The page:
It was another hard winter for businesses relying on tourism in the Sea to Sky corridor.
There were fewer destination travellers, the Canadian dollar stayed strong, and the conflict in Iraq dragged on.
But the silver lining, said Whistler Mayor Hugh OReilly, may be that those who questioned why the resort needed to pursue the 2010 Winter Olympic Games may finally be putting their doubts to rest.
"I think a lot of people have come to recognize that our success in the past was never guaranteed," he said.
"(The Olympics) really provides another opportunity for us to showcase what Whistler, Vancouver, and B.C. has to offer as a tourism product, a sporting venue and a cultural arena. We get a chance to tell our story to a world-wide audience and that you could never, ever, ever, purchase."
Its been a year since the International Olympic Committee announced in Prague on July 2, 2003 that Vancouver and Whistler had won the 2010 Games.
Gone from Village Square are the faces painted with maple leaf flags, the cheering crowds and the eager young athletes waiting to hear if they would get the chance to compete in their home town.
Instead the sound of calculators humming, pencils sketching plans and athletes working out fill the air in B.C.
Its less than six years to go until the province welcomes up to 250,000 people to watch the Olympics and Paralympics.
For Whistler its been a year to consolidate the community sustainability plan and get a handle on how the Games will fit into the strategy.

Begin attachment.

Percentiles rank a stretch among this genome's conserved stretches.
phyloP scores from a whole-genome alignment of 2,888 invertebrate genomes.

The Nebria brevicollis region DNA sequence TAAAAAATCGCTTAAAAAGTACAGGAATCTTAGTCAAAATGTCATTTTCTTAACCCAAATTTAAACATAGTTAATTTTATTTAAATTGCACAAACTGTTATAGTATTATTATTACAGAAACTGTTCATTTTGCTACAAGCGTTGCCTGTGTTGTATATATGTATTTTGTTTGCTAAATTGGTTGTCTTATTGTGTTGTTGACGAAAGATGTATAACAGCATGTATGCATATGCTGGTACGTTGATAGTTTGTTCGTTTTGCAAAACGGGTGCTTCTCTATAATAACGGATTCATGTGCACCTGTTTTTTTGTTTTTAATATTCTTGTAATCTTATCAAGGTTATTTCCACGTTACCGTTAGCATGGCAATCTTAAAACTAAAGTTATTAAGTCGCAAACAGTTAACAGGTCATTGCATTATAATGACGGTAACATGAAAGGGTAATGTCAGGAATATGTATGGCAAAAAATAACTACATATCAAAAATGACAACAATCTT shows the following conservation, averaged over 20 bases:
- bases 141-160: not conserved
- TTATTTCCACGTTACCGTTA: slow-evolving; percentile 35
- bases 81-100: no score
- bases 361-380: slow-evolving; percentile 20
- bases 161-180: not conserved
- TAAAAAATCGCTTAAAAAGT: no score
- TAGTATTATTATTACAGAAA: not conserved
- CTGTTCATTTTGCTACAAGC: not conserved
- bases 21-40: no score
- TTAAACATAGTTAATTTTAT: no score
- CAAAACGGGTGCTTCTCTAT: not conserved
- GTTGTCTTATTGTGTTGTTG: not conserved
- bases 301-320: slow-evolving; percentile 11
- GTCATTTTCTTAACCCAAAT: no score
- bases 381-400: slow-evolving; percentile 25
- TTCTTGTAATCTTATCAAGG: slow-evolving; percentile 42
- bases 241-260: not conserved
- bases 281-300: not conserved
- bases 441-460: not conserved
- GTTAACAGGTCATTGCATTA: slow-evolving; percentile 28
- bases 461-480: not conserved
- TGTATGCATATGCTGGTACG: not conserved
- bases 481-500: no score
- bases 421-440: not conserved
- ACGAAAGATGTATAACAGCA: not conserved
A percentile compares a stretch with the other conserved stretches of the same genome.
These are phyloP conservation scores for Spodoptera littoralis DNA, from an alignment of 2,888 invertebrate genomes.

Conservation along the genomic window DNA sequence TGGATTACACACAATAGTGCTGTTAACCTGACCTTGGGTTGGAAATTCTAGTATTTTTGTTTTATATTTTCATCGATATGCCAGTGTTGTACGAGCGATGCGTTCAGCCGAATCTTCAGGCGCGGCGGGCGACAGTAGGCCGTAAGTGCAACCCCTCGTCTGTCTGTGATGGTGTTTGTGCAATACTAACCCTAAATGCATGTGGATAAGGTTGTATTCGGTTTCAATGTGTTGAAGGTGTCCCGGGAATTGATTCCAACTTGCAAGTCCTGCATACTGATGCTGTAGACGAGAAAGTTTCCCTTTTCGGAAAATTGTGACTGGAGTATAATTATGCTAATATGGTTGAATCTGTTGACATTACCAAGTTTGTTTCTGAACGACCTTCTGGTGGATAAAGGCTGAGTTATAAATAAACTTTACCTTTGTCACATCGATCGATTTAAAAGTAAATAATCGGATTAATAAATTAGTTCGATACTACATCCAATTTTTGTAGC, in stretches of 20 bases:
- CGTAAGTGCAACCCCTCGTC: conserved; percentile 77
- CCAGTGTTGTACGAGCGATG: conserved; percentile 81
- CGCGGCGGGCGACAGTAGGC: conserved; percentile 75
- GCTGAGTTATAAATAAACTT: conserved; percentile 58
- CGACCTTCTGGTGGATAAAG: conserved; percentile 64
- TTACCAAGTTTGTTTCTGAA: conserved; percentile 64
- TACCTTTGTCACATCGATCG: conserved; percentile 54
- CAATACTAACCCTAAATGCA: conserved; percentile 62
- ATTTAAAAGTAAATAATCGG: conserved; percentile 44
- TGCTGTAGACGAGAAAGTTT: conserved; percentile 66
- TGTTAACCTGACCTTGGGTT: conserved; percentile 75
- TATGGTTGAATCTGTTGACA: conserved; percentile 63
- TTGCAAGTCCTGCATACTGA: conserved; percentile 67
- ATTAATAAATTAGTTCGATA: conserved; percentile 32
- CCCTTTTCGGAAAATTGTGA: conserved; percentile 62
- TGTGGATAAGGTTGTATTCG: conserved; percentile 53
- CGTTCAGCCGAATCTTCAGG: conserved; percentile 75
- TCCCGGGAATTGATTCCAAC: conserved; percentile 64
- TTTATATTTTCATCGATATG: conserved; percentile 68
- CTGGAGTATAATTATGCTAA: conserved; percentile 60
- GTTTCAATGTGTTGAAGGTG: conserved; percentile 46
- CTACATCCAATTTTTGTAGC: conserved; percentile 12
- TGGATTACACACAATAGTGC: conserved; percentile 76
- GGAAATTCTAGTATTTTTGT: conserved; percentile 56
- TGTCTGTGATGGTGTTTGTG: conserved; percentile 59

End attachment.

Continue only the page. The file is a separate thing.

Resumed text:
The Games offer an important opportunity for the community to get long-term resident housing, through the construction of the athletes village, which will likely be located in the Cheakamus south area, near the Whistler landfill.
OReilly said one of the goals of the CSP is to keep 75 per cent of the population resident in Whistler. No easy task when the median price of a single family home in the resort is $1.5 million.
"We have 400 people today on a waiting list who have said, no, we prefer to be in restricted housing in Whistler than in a free market situation in another community," said OReilly.
"That is a huge choice because they are valuing more than just their investment, they are valuing lifestyle quality and opportunity and businesses and who their neighbours are.
"We cant provide everything for everyone but clearly the community has still said, even with housing restrictions, even though they are not going to make a whack full of money on their housing, that it is important that they live here."